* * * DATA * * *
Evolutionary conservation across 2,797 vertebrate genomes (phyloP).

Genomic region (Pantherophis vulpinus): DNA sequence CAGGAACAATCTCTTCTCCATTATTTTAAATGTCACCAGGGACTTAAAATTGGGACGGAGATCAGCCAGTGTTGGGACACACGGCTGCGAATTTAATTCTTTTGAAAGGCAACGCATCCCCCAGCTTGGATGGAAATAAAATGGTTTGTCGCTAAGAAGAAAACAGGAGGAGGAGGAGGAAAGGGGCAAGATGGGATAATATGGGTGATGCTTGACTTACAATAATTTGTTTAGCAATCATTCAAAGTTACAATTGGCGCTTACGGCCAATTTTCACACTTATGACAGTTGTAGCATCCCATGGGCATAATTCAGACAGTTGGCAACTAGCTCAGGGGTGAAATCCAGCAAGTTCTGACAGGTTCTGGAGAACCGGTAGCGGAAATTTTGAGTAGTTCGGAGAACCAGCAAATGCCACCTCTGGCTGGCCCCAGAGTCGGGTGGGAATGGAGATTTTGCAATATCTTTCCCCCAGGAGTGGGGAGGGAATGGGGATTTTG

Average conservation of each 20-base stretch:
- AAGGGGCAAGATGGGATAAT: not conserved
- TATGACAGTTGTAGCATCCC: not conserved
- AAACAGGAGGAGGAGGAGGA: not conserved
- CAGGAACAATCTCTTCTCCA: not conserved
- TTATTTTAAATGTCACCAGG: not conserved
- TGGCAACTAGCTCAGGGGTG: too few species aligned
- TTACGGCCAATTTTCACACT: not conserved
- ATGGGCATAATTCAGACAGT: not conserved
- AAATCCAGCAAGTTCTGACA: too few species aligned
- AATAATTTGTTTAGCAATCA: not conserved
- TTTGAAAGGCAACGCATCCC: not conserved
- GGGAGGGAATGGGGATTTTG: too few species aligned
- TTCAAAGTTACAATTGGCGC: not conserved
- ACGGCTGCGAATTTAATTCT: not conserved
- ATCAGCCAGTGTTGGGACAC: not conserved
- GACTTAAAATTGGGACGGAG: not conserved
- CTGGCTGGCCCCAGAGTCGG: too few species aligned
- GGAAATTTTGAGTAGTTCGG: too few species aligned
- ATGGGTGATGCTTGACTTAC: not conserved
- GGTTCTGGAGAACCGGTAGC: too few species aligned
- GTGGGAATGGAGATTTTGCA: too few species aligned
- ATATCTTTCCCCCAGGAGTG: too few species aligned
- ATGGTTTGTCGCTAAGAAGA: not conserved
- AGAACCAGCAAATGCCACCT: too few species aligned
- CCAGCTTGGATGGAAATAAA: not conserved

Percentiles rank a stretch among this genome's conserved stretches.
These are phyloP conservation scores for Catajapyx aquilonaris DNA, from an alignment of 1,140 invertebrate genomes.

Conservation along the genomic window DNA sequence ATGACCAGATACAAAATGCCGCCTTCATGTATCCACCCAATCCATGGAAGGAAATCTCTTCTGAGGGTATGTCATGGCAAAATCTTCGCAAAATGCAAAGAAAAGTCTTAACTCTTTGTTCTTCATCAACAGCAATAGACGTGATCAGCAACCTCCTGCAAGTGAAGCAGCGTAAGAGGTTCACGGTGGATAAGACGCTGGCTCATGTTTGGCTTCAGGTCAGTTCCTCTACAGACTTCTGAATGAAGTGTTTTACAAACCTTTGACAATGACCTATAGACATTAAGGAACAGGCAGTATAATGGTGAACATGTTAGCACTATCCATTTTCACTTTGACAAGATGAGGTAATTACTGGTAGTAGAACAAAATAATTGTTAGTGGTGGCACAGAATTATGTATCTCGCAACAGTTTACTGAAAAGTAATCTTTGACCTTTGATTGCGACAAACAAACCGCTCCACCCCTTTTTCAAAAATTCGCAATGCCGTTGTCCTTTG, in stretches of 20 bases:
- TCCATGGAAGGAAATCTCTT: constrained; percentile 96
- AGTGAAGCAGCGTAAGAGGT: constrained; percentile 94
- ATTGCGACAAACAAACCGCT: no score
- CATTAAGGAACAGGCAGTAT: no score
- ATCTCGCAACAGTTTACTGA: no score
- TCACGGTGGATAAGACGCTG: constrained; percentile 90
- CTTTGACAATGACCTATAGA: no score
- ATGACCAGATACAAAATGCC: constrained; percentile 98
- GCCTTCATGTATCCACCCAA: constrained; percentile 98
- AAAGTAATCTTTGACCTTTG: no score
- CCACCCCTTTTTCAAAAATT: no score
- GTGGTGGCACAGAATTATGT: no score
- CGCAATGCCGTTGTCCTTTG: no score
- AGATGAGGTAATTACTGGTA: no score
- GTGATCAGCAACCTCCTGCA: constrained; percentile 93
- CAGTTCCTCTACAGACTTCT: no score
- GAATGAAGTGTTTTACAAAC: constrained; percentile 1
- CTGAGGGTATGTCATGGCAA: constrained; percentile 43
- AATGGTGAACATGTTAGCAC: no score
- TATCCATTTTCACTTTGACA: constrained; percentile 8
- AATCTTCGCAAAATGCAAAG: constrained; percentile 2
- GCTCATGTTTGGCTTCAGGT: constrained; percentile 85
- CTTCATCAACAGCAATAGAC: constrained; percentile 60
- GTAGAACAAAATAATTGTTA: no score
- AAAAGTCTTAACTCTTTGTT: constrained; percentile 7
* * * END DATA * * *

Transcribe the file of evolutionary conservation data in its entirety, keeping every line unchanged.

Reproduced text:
Evolutionary conservation across 2,797 vertebrate genomes (phyloP).

Genomic region (Pantherophis vulpinus): DNA sequence CAGGAACAATCTCTTCTCCATTATTTTAAATGTCACCAGGGACTTAAAATTGGGACGGAGATCAGCCAGTGTTGGGACACACGGCTGCGAATTTAATTCTTTTGAAAGGCAACGCATCCCCCAGCTTGGATGGAAATAAAATGGTTTGTCGCTAAGAAGAAAACAGGAGGAGGAGGAGGAAAGGGGCAAGATGGGATAATATGGGTGATGCTTGACTTACAATAATTTGTTTAGCAATCATTCAAAGTTACAATTGGCGCTTACGGCCAATTTTCACACTTATGACAGTTGTAGCATCCCATGGGCATAATTCAGACAGTTGGCAACTAGCTCAGGGGTGAAATCCAGCAAGTTCTGACAGGTTCTGGAGAACCGGTAGCGGAAATTTTGAGTAGTTCGGAGAACCAGCAAATGCCACCTCTGGCTGGCCCCAGAGTCGGGTGGGAATGGAGATTTTGCAATATCTTTCCCCCAGGAGTGGGGAGGGAATGGGGATTTTG

Average conservation of each 20-base stretch:
- AAGGGGCAAGATGGGATAAT: not conserved
- TATGACAGTTGTAGCATCCC: not conserved
- AAACAGGAGGAGGAGGAGGA: not conserved
- CAGGAACAATCTCTTCTCCA: not conserved
- TTATTTTAAATGTCACCAGG: not conserved
- TGGCAACTAGCTCAGGGGTG: too few species aligned
- TTACGGCCAATTTTCACACT: not conserved
- ATGGGCATAATTCAGACAGT: not conserved
- AAATCCAGCAAGTTCTGACA: too few species aligned
- AATAATTTGTTTAGCAATCA: not conserved
- TTTGAAAGGCAACGCATCCC: not conserved
- GGGAGGGAATGGGGATTTTG: too few species aligned
- TTCAAAGTTACAATTGGCGC: not conserved
- ACGGCTGCGAATTTAATTCT: not conserved
- ATCAGCCAGTGTTGGGACAC: not conserved
- GACTTAAAATTGGGACGGAG: not conserved
- CTGGCTGGCCCCAGAGTCGG: too few species aligned
- GGAAATTTTGAGTAGTTCGG: too few species aligned
- ATGGGTGATGCTTGACTTAC: not conserved
- GGTTCTGGAGAACCGGTAGC: too few species aligned
- GTGGGAATGGAGATTTTGCA: too few species aligned
- ATATCTTTCCCCCAGGAGTG: too few species aligned
- ATGGTTTGTCGCTAAGAAGA: not conserved
- AGAACCAGCAAATGCCACCT: too few species aligned
- CCAGCTTGGATGGAAATAAA: not conserved

Percentiles rank a stretch among this genome's conserved stretches.
These are phyloP conservation scores for Catajapyx aquilonaris DNA, from an alignment of 1,140 invertebrate genomes.

Conservation along the genomic window DNA sequence ATGACCAGATACAAAATGCCGCCTTCATGTATCCACCCAATCCATGGAAGGAAATCTCTTCTGAGGGTATGTCATGGCAAAATCTTCGCAAAATGCAAAGAAAAGTCTTAACTCTTTGTTCTTCATCAACAGCAATAGACGTGATCAGCAACCTCCTGCAAGTGAAGCAGCGTAAGAGGTTCACGGTGGATAAGACGCTGGCTCATGTTTGGCTTCAGGTCAGTTCCTCTACAGACTTCTGAATGAAGTGTTTTACAAACCTTTGACAATGACCTATAGACATTAAGGAACAGGCAGTATAATGGTGAACATGTTAGCACTATCCATTTTCACTTTGACAAGATGAGGTAATTACTGGTAGTAGAACAAAATAATTGTTAGTGGTGGCACAGAATTATGTATCTCGCAACAGTTTACTGAAAAGTAATCTTTGACCTTTGATTGCGACAAACAAACCGCTCCACCCCTTTTTCAAAAATTCGCAATGCCGTTGTCCTTTG, in stretches of 20 bases:
- TCCATGGAAGGAAATCTCTT: constrained; percentile 96
- AGTGAAGCAGCGTAAGAGGT: constrained; percentile 94
- ATTGCGACAAACAAACCGCT: no score
- CATTAAGGAACAGGCAGTAT: no score
- ATCTCGCAACAGTTTACTGA: no score
- TCACGGTGGATAAGACGCTG: constrained; percentile 90
- CTTTGACAATGACCTATAGA: no score
- ATGACCAGATACAAAATGCC: constrained; percentile 98
- GCCTTCATGTATCCACCCAA: constrained; percentile 98
- AAAGTAATCTTTGACCTTTG: no score
- CCACCCCTTTTTCAAAAATT: no score
- GTGGTGGCACAGAATTATGT: no score
- CGCAATGCCGTTGTCCTTTG: no score
- AGATGAGGTAATTACTGGTA: no score
- GTGATCAGCAACCTCCTGCA: constrained; percentile 93
- CAGTTCCTCTACAGACTTCT: no score
- GAATGAAGTGTTTTACAAAC: constrained; percentile 1
- CTGAGGGTATGTCATGGCAA: constrained; percentile 43
- AATGGTGAACATGTTAGCAC: no score
- TATCCATTTTCACTTTGACA: constrained; percentile 8
- AATCTTCGCAAAATGCAAAG: constrained; percentile 2
- GCTCATGTTTGGCTTCAGGT: constrained; percentile 85
- CTTCATCAACAGCAATAGAC: constrained; percentile 60
- GTAGAACAAAATAATTGTTA: no score
- AAAAGTCTTAACTCTTTGTT: constrained; percentile 7